The leader of the it’s our county group welcomed the proposal and the proposed best practice learning session with Cardiff City Council, although he queried whether there would also be consideration of best practice in other rural councils. He asked how the risks of insolvency of operators would be assessed as part of the due diligence on new operators joining the system. It was confirmed that the due diligence process would include a number of factors designed to ensure operators were suitable to include in the system and that being part of the new framework would not automatically guarantee work for an operator. Operators would have to tender for contracts as they were advertised and there would be further requirements to be met as part of each tender. With regards to rurality, it was explained that Cardiff City were one of the first councils to use the system and had a number of specific and generic areas that Herefordshire could learn from. There were other rural councils looking to use the same system and Herefordshire would look to pick up best practice from them as well, within the time available.


The leader of the green group stated her group were pleased to see that help would be provided to operators to use the e-tendering process and asked if more expressions of interest were expected through using the new system? She also asked if the category options would impact on the amount of work  ...  view the full minutes text for item 52.


Herefordshire's application to be a business rate pool pilot for 2018/19 pdf icon PDF 146 KB

To approve Herefordshire Council’s application to be a pilot area for 100% business rate retention in 2018/19 in a pooling arrangement with Shropshire Council and Telford and Wrekin Council.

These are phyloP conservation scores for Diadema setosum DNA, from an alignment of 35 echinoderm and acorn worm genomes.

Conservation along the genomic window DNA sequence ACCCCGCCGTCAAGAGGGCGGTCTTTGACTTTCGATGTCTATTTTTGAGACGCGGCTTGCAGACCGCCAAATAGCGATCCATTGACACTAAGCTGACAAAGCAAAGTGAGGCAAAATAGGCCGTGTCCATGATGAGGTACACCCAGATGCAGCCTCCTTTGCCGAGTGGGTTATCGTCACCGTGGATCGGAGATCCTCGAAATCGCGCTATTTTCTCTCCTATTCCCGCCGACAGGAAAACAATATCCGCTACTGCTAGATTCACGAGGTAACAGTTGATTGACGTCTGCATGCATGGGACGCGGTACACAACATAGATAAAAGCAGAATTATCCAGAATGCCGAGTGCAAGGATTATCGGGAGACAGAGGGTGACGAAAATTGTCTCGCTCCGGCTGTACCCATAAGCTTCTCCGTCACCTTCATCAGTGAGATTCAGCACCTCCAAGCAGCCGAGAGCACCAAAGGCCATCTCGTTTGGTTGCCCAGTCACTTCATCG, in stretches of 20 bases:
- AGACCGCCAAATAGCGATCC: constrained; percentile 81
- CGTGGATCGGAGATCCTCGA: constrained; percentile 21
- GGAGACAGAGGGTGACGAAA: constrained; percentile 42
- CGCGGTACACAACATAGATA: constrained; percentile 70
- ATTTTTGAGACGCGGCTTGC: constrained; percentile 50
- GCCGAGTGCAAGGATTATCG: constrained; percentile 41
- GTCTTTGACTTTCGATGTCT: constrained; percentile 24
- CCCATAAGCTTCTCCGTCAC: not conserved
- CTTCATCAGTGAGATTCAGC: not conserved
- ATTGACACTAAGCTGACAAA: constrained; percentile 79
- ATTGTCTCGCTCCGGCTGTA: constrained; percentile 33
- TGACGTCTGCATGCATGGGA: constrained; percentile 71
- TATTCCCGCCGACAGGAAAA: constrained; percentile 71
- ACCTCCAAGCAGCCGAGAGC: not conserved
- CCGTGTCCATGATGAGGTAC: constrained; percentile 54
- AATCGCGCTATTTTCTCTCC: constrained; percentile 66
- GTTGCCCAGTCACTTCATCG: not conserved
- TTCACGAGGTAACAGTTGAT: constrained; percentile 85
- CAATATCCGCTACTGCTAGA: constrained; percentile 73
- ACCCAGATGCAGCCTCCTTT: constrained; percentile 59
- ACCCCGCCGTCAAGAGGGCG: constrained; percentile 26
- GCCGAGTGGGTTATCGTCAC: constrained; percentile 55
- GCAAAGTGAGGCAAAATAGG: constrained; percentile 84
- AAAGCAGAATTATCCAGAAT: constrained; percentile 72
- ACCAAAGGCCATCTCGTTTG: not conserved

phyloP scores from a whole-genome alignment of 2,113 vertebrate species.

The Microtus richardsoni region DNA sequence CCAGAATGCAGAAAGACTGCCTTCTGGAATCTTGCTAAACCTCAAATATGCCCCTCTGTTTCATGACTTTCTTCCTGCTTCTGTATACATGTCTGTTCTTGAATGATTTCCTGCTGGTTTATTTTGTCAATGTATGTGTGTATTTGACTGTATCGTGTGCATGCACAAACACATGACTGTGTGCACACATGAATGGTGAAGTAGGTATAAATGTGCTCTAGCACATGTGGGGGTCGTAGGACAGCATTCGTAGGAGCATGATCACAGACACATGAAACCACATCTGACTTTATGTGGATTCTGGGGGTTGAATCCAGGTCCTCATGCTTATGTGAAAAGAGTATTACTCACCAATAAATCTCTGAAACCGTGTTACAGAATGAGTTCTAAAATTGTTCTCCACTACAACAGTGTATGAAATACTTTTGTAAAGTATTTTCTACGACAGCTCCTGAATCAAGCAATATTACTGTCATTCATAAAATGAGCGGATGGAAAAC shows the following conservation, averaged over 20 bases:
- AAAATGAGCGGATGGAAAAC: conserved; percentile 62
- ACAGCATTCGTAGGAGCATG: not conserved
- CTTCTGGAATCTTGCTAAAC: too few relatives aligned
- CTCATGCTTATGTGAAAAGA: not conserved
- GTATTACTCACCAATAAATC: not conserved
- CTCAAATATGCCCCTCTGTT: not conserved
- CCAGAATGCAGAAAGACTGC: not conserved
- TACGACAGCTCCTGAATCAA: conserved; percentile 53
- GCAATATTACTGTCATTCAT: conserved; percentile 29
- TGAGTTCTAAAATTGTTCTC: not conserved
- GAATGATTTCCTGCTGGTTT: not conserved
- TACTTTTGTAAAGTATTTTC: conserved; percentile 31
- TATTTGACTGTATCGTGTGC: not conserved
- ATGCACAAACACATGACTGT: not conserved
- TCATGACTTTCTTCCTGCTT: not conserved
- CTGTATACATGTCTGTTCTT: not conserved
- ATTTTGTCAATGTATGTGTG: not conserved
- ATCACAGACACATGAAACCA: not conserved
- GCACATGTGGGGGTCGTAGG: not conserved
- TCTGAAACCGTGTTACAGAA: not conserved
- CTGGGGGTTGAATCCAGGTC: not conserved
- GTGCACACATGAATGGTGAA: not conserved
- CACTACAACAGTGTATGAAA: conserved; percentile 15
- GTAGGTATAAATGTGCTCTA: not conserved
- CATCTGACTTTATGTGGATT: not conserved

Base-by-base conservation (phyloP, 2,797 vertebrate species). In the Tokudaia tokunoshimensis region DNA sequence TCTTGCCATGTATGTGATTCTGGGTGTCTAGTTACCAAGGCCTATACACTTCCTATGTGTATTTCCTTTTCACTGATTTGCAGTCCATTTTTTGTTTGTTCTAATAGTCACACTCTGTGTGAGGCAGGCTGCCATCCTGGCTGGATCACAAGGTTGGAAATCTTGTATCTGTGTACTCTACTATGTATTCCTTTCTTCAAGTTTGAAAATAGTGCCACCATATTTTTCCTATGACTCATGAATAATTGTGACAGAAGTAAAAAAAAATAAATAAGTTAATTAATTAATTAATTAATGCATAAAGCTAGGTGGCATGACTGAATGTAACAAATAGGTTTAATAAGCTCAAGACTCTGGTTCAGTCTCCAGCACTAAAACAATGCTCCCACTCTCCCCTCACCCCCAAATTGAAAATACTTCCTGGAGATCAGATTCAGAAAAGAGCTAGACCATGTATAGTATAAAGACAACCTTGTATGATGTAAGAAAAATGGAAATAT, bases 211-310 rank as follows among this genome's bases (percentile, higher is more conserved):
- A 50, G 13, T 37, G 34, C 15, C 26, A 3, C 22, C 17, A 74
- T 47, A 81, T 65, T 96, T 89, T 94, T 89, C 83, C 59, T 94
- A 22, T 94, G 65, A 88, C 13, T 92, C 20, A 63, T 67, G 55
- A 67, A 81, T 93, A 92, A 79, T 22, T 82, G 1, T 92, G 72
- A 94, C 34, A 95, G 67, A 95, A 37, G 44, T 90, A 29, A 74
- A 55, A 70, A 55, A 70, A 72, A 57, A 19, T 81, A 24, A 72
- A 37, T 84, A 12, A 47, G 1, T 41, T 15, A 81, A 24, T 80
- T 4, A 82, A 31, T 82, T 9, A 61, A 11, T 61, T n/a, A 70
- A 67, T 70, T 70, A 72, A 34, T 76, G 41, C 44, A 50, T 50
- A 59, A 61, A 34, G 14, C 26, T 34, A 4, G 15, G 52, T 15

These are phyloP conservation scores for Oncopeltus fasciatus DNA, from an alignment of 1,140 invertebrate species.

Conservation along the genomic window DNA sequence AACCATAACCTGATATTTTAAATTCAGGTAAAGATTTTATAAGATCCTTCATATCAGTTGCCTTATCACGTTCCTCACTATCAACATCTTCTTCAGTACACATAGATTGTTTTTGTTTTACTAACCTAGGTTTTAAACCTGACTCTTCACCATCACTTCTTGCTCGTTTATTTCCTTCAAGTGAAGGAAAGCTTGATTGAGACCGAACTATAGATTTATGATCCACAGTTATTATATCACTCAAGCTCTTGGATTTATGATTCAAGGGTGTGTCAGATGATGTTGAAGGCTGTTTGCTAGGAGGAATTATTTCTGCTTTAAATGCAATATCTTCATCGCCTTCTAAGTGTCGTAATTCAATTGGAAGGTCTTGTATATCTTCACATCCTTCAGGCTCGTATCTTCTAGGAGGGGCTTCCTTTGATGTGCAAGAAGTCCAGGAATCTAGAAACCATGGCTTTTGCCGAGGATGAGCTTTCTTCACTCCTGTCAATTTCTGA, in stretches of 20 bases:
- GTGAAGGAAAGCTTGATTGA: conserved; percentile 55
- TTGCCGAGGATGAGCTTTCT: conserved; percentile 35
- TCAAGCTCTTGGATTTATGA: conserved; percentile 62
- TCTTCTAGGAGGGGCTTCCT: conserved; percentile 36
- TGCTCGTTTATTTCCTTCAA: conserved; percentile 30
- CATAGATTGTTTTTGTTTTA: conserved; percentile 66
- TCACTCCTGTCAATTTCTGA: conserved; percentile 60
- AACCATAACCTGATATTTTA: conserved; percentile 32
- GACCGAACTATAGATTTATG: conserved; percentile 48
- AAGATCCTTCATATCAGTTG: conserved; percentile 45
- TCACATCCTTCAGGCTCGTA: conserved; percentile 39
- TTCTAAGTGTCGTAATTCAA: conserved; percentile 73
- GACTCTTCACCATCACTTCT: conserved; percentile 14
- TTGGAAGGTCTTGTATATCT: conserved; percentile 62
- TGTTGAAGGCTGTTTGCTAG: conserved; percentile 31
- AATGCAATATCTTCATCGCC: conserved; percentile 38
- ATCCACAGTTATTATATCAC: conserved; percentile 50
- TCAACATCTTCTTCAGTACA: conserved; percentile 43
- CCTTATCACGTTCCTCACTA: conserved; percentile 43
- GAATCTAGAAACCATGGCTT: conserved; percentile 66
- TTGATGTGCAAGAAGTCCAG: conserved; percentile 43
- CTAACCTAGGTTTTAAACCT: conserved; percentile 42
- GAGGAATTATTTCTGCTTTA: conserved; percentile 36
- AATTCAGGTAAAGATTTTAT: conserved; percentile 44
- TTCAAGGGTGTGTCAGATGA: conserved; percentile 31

The cabinet member for finance, housing and ICT introduced the report. He noted that an invitation had been published by the Department for Communities and Local Government at the beginning of September for councils to apply to be included in the next set of pilots for retention of business rates. The focus for this set of pilots was to be on two-tier areas and rural councils and to look at pooling. It had subsequently been confirmed that a no detriment clause would be included so that councils taking part in the pilot could be assured that they would not be in a worse financial position than if they had not been part of the pilot. It was anticipated that being part of the pilot could result in some additional resources for Herefordshire Council.


The leader of the its our county group asked if Herefordshire stood a realistic chance of being accepted for the pilot when the main focus was on two-tier local government areas. The head of corporate finance responded that the government was also looking at pilots in rural areas which was in Herefordshire’s favour. It was impossible to know how many applications the government would receive but the proposal to work in partnership with Shropshire and Telford and Wrekin councils was a unique arrangement which it was hoped would stand out.